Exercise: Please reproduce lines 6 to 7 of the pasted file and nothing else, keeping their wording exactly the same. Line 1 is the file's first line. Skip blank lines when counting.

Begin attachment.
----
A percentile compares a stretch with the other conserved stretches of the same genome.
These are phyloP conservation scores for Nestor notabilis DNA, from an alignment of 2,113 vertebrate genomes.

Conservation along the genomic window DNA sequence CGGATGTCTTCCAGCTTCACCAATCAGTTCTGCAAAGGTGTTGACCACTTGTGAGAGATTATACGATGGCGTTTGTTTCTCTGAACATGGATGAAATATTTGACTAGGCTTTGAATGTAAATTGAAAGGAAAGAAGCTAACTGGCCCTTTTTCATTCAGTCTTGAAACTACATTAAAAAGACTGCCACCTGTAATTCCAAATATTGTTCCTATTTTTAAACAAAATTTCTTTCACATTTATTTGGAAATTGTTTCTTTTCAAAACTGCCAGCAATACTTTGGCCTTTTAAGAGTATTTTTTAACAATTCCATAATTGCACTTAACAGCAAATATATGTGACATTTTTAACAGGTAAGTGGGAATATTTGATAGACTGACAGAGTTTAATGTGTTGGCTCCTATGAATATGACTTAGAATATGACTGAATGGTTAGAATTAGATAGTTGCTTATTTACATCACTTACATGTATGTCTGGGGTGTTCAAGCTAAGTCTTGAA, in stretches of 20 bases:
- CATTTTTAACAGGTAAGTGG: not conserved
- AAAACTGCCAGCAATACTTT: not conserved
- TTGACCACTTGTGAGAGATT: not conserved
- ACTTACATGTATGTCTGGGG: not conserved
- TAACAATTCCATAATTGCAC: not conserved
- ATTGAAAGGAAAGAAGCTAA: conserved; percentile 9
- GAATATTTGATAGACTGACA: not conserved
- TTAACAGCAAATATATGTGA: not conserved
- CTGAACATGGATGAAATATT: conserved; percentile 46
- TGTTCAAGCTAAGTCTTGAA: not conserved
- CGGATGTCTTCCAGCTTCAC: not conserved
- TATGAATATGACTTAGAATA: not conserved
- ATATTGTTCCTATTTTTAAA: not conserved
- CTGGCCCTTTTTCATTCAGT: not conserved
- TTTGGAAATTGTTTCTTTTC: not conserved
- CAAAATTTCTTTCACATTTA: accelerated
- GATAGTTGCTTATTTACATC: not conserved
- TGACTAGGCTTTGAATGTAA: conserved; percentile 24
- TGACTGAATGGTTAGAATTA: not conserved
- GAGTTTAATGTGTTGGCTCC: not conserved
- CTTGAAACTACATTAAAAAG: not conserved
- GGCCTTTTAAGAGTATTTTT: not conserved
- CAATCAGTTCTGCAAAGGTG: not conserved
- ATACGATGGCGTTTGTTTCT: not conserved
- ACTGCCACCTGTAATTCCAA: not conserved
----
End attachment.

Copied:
- TTGACCACTTGTGAGAGATT: not conserved
- ACTTACATGTATGTCTGGGG: not conserved